The two types are opaque, and contain the following methods:

impl KnownImpledTraits {
    pub fn get_data_id(&self) -> TypeId;
    pub fn get_vtable(&self, id: TypeId) -> Option<*mut ()>;

impl KnownImplingData {
    pub fn get_trait_id(&self) -> TypeId;
    pub fn get_vtable(&self, id: TypeId) -> Option<*mut ()>;

It is suggested that the underlying representation be akin to:

struct KnownImpledTraitsImpl {
    data_id: TypeId,
    traits: [u64],

pub struct KnownImpledTraits {
    ptr: &'static KnownImpledTraitsImpl,

Where traits is a an array containing the TypeId and virtual pointer (*mut ()) of the traits known to be implemented by this struct, leading to the following in memory representation stored (hopefully) in .rodata:

| TypeId |    N   | TypeId | TypeId | ... | *mut() | *mut() | ...

RTTI: Handling non object-safe traits

Given that the only purpose of RTTI is to deal with run-time polymorphism, it is proposed that:

  • only object-safe traits TypeId appear in KnownImpledTraits
  • that KnownImplingData be (TypeId, 0) for non object-safe traits

This makes it possible to handle all traits uniformly.

Obtaining a virtual pointer for a given struct and trait

From experience, this author estimates it is faster starting from the struct:

  • a struct probably implements less traits, especially for common traits such as Display or Debug.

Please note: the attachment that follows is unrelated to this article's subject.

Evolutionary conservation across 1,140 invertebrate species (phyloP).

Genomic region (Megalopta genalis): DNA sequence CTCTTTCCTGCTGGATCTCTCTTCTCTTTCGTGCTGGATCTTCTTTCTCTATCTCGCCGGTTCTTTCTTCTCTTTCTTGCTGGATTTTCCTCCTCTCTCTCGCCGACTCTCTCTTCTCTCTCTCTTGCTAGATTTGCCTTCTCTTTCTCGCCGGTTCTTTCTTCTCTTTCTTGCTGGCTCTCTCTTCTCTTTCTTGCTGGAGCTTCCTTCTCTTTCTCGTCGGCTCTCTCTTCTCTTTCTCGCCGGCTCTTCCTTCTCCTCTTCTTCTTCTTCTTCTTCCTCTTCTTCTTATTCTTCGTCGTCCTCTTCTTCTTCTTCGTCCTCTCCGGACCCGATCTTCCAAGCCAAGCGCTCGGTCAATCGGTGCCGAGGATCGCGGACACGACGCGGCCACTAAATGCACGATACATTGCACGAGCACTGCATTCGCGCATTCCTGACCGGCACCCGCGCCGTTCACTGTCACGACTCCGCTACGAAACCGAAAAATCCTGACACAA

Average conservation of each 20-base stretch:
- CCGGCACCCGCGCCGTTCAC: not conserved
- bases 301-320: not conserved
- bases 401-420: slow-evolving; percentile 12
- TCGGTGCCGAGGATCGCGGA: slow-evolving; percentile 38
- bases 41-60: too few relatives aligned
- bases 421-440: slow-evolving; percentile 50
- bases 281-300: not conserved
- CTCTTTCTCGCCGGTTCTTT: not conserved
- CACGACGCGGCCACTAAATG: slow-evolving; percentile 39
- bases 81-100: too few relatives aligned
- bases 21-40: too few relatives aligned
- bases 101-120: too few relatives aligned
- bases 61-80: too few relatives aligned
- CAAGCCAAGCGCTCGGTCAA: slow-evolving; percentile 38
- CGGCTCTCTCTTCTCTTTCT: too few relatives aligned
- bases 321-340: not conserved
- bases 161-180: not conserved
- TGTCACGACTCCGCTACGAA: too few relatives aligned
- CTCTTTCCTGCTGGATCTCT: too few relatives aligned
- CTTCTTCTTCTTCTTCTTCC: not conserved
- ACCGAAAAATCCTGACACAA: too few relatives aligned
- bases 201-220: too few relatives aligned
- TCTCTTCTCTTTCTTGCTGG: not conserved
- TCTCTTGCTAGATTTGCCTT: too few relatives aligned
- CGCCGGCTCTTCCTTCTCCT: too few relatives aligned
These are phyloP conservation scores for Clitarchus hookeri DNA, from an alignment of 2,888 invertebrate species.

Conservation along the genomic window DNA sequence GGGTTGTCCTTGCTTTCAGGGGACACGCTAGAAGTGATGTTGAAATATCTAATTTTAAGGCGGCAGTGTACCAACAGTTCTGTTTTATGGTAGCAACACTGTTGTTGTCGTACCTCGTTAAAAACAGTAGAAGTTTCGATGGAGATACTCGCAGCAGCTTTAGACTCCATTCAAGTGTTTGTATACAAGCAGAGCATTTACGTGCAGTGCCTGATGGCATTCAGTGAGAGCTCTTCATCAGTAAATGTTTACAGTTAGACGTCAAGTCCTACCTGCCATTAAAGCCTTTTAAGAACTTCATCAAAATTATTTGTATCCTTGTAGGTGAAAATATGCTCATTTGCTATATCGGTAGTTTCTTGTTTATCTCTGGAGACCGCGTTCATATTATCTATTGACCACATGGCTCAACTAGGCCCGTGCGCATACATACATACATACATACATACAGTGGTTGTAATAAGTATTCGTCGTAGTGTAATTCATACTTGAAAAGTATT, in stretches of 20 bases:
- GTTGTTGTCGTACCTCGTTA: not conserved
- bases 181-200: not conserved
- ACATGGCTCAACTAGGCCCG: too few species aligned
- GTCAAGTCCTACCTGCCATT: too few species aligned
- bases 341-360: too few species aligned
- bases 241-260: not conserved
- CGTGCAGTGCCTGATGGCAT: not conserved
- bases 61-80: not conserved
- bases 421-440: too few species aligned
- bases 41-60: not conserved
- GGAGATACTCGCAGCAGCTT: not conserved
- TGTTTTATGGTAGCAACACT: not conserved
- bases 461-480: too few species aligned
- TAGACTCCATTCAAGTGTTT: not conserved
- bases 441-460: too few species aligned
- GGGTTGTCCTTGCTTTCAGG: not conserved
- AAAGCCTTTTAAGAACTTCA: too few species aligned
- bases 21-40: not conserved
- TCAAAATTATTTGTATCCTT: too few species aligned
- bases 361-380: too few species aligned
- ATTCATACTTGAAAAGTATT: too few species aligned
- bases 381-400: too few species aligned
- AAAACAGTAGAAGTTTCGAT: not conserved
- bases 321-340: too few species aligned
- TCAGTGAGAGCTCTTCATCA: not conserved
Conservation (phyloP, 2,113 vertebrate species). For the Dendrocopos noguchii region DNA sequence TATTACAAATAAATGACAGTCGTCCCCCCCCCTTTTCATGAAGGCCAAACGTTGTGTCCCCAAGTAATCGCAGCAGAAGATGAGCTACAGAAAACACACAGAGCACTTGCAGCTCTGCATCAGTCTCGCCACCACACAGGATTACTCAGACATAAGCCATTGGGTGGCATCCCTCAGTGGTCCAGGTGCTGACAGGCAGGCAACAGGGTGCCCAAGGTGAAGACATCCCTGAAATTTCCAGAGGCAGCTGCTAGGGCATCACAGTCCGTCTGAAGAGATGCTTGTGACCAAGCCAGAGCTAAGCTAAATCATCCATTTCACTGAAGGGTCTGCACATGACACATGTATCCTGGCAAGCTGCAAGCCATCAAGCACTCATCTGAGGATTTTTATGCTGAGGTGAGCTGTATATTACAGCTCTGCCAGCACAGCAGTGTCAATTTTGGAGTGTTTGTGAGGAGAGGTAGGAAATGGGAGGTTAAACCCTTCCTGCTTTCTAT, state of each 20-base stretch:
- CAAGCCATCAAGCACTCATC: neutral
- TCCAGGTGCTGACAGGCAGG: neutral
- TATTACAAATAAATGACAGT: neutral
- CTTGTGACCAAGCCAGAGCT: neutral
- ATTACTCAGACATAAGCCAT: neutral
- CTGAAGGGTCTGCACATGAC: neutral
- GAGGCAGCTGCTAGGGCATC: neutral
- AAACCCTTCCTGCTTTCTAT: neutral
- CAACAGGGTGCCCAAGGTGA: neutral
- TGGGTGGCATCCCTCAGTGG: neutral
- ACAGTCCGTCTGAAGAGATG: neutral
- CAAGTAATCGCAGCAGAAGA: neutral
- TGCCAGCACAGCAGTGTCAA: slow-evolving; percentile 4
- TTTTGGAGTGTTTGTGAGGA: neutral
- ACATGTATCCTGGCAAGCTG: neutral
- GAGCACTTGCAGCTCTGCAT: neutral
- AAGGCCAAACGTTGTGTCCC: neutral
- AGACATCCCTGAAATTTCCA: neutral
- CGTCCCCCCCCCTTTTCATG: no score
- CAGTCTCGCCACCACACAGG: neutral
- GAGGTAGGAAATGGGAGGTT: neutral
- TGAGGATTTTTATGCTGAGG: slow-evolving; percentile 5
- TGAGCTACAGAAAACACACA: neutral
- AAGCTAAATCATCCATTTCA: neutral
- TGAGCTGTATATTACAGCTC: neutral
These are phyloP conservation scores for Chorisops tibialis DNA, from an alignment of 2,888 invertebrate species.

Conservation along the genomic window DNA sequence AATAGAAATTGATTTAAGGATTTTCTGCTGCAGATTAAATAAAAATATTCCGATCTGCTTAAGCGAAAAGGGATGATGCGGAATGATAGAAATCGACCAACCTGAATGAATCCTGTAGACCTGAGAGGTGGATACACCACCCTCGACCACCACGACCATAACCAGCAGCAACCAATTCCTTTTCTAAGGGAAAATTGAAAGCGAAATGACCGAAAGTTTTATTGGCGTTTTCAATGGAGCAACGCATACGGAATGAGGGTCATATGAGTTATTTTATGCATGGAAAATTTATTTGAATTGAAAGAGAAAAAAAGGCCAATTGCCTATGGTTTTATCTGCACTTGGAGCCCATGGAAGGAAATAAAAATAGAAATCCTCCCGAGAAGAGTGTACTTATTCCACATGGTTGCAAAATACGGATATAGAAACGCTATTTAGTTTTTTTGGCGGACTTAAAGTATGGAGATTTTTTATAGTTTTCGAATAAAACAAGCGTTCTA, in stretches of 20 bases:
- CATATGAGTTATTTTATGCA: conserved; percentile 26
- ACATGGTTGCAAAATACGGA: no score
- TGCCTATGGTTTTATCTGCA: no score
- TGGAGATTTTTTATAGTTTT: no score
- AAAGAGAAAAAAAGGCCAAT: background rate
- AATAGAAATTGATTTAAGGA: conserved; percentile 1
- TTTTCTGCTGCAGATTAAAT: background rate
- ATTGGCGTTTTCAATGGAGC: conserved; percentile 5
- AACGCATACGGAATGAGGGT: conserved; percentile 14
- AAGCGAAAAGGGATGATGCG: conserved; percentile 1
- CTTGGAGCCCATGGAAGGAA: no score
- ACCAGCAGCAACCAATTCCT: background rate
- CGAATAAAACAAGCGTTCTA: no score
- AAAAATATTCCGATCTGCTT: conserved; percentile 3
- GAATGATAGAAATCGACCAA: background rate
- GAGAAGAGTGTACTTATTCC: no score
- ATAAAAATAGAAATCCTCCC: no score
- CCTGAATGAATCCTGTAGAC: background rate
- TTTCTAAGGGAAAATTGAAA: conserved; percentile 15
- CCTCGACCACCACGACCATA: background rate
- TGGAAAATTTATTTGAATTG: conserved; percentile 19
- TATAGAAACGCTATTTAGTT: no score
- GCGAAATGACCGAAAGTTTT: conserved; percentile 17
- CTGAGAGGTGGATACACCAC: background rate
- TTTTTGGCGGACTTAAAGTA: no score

• a struct is probably more likely to know its traits.

This is something that can be tweaked on an individual basis, obviously, however this author proposes the following look-up:

fn get_vtable(data: KnownImpledTraits, trt: KnownImplingData) -> Option<*mut ()>
        .or_else(|| trt.get_vtable(data.get_data_id())


Transforming one trait into another simply requires swapping the virtual pointer for the desired one. Using TraitObject it would boil down to two transmute. However TraitObject cannot be used with traits formed over DSTs, where more than a pointer’s worth of data is stored. This calls for two utilities:

unsafe fn switch_vtable<U: ?Sized, T: ?Sized>(t: &T, vtable: *mut ()) -> &U;

unsafe fn switch_vtable_mut<U: ?Sized, T: ?Sized>(t: &mut T, vtable: *mut ()) -> &mut U;

Extending Any

With this facility, it is trivial to switch the TypeId embedded in Any for the strictly more powerful KnownImpledTraits.

Once done, it is possible to add a cast_ref and cast_ref_mut methods:

pub trait Any: Reflect + 'static {
    fn get_type_id(&self) -> TypeId;
    fn get_known_impled_traits(&self) -> KnownImpledTraits;

impl<T: Reflect + 'static + ?Sized> Any for T {
    fn get_type_id(&self) -> TypeId {

    fn get_known_impled_traits(&self) -> KnownImpledTraits {

impl Any {
    fn cast_ref<T: ?Sized>(&self) -> Option<&T> {
        get_vtable(self.get_known_impled_traits(), get_known_impling_data::<T>())
            .map(|vtable| unsafe { switch_vtable::<T>(self, vtable) })

    fn cast_mut<T: ?Sized>(&mut self) -> Option<&mut T> {
        get_vtable(self.get_known_impled_traits(), get_known_impling_data::<T>())
            .map(|vtable| unsafe { switch_vtable_mut::<T>(self, vtable) })

As well as adding a cast method to Box<Any>:

impl Box<Any> {
    fn cast<T: ?Sized>(self) -> Result<Box<T>, Box<Any>>;



This adds extra complexity to the language, and further RTTI extensions (such as reflection) would add further complexity.

On the other hand, it is opt-in, and if unused, cost-free.


The scheme is incomplete and only handles a subset of the desired “inheritance” functionality. It does not address thin pointers or virtual fields.